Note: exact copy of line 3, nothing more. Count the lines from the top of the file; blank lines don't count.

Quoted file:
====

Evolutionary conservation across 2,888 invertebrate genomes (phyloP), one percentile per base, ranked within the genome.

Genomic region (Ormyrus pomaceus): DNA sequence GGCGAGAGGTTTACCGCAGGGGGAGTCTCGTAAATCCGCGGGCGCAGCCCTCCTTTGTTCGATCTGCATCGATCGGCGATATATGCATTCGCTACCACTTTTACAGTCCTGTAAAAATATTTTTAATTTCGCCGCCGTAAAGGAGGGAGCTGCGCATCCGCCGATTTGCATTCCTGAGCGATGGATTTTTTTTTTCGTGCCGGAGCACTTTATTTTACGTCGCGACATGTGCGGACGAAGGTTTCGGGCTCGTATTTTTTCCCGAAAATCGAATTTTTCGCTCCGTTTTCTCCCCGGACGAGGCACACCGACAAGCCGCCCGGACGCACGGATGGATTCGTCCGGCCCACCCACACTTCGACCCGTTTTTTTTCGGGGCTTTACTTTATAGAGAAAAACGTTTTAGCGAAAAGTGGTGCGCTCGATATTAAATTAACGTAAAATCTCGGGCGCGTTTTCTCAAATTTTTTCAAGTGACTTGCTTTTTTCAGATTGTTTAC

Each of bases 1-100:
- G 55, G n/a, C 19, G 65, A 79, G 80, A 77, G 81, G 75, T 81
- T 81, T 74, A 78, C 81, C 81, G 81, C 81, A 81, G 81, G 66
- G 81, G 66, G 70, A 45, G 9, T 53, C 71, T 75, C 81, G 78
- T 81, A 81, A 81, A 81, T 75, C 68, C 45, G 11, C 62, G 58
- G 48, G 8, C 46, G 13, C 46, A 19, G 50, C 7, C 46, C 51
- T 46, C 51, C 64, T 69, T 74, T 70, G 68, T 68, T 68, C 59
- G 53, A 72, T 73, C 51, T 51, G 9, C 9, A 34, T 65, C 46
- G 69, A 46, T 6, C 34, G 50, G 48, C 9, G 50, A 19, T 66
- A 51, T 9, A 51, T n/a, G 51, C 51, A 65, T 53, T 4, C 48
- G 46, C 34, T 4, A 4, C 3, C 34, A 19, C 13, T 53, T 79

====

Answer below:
Each of bases 1-100: